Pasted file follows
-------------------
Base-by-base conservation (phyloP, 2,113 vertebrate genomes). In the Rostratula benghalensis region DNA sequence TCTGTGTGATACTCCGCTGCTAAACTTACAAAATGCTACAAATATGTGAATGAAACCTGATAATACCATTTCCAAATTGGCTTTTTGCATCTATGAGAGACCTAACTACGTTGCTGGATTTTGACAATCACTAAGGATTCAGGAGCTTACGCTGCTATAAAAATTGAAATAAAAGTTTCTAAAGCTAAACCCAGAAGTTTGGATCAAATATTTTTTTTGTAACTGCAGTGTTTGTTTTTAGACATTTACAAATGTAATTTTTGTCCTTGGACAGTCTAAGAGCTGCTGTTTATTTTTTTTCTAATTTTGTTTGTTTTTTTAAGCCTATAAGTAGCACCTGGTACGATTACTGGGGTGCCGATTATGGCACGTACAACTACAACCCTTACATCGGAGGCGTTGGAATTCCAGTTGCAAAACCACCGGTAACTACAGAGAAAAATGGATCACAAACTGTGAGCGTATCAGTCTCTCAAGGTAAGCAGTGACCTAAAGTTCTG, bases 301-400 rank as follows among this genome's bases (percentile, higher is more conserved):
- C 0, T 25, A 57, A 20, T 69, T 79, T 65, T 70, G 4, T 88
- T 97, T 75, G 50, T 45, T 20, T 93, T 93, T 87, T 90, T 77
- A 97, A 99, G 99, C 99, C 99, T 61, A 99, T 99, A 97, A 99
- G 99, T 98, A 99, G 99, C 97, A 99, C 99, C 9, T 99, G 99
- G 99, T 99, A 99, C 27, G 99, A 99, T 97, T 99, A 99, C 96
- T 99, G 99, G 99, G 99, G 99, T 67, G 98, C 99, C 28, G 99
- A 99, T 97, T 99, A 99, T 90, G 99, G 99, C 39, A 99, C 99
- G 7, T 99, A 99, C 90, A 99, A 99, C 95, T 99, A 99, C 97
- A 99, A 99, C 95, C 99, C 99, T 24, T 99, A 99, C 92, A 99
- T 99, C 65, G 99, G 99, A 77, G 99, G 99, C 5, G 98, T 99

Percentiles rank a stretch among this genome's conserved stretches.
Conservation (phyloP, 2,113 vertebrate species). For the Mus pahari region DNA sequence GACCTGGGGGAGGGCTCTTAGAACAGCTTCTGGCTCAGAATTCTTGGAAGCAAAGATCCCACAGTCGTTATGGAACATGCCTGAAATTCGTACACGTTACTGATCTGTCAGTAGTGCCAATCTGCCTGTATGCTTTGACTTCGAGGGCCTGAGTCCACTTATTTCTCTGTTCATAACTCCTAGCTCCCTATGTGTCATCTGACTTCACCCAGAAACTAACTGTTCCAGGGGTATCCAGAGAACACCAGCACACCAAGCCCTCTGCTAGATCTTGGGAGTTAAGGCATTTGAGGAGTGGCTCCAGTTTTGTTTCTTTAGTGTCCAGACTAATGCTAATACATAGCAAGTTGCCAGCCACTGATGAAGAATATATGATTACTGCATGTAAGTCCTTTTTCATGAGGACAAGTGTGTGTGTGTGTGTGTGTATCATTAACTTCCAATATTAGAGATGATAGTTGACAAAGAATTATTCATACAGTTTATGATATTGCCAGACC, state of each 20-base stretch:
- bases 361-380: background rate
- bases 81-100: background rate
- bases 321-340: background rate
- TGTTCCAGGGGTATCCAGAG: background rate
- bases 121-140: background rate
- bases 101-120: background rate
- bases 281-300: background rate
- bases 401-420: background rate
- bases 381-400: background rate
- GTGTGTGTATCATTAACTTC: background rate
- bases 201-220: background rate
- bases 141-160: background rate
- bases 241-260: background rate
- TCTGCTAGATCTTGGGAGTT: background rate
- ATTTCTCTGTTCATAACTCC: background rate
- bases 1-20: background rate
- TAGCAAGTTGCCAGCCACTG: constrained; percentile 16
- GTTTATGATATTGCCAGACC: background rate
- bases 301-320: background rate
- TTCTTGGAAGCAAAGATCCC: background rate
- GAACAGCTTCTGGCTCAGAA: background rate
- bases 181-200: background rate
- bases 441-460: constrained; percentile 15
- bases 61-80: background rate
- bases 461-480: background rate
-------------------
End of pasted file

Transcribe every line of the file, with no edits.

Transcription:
Base-by-base conservation (phyloP, 2,113 vertebrate genomes). In the Rostratula benghalensis region DNA sequence TCTGTGTGATACTCCGCTGCTAAACTTACAAAATGCTACAAATATGTGAATGAAACCTGATAATACCATTTCCAAATTGGCTTTTTGCATCTATGAGAGACCTAACTACGTTGCTGGATTTTGACAATCACTAAGGATTCAGGAGCTTACGCTGCTATAAAAATTGAAATAAAAGTTTCTAAAGCTAAACCCAGAAGTTTGGATCAAATATTTTTTTTGTAACTGCAGTGTTTGTTTTTAGACATTTACAAATGTAATTTTTGTCCTTGGACAGTCTAAGAGCTGCTGTTTATTTTTTTTCTAATTTTGTTTGTTTTTTTAAGCCTATAAGTAGCACCTGGTACGATTACTGGGGTGCCGATTATGGCACGTACAACTACAACCCTTACATCGGAGGCGTTGGAATTCCAGTTGCAAAACCACCGGTAACTACAGAGAAAAATGGATCACAAACTGTGAGCGTATCAGTCTCTCAAGGTAAGCAGTGACCTAAAGTTCTG, bases 301-400 rank as follows among this genome's bases (percentile, higher is more conserved):
- C 0, T 25, A 57, A 20, T 69, T 79, T 65, T 70, G 4, T 88
- T 97, T 75, G 50, T 45, T 20, T 93, T 93, T 87, T 90, T 77
- A 97, A 99, G 99, C 99, C 99, T 61, A 99, T 99, A 97, A 99
- G 99, T 98, A 99, G 99, C 97, A 99, C 99, C 9, T 99, G 99
- G 99, T 99, A 99, C 27, G 99, A 99, T 97, T 99, A 99, C 96
- T 99, G 99, G 99, G 99, G 99, T 67, G 98, C 99, C 28, G 99
- A 99, T 97, T 99, A 99, T 90, G 99, G 99, C 39, A 99, C 99
- G 7, T 99, A 99, C 90, A 99, A 99, C 95, T 99, A 99, C 97
- A 99, A 99, C 95, C 99, C 99, T 24, T 99, A 99, C 92, A 99
- T 99, C 65, G 99, G 99, A 77, G 99, G 99, C 5, G 98, T 99

Percentiles rank a stretch among this genome's conserved stretches.
Conservation (phyloP, 2,113 vertebrate species). For the Mus pahari region DNA sequence GACCTGGGGGAGGGCTCTTAGAACAGCTTCTGGCTCAGAATTCTTGGAAGCAAAGATCCCACAGTCGTTATGGAACATGCCTGAAATTCGTACACGTTACTGATCTGTCAGTAGTGCCAATCTGCCTGTATGCTTTGACTTCGAGGGCCTGAGTCCACTTATTTCTCTGTTCATAACTCCTAGCTCCCTATGTGTCATCTGACTTCACCCAGAAACTAACTGTTCCAGGGGTATCCAGAGAACACCAGCACACCAAGCCCTCTGCTAGATCTTGGGAGTTAAGGCATTTGAGGAGTGGCTCCAGTTTTGTTTCTTTAGTGTCCAGACTAATGCTAATACATAGCAAGTTGCCAGCCACTGATGAAGAATATATGATTACTGCATGTAAGTCCTTTTTCATGAGGACAAGTGTGTGTGTGTGTGTGTGTATCATTAACTTCCAATATTAGAGATGATAGTTGACAAAGAATTATTCATACAGTTTATGATATTGCCAGACC, state of each 20-base stretch:
- bases 361-380: background rate
- bases 81-100: background rate
- bases 321-340: background rate
- TGTTCCAGGGGTATCCAGAG: background rate
- bases 121-140: background rate
- bases 101-120: background rate
- bases 281-300: background rate
- bases 401-420: background rate
- bases 381-400: background rate
- GTGTGTGTATCATTAACTTC: background rate
- bases 201-220: background rate
- bases 141-160: background rate
- bases 241-260: background rate
- TCTGCTAGATCTTGGGAGTT: background rate
- ATTTCTCTGTTCATAACTCC: background rate
- bases 1-20: background rate
- TAGCAAGTTGCCAGCCACTG: constrained; percentile 16
- GTTTATGATATTGCCAGACC: background rate
- bases 301-320: background rate
- TTCTTGGAAGCAAAGATCCC: background rate
- GAACAGCTTCTGGCTCAGAA: background rate
- bases 181-200: background rate
- bases 441-460: constrained; percentile 15
- bases 61-80: background rate
- bases 461-480: background rate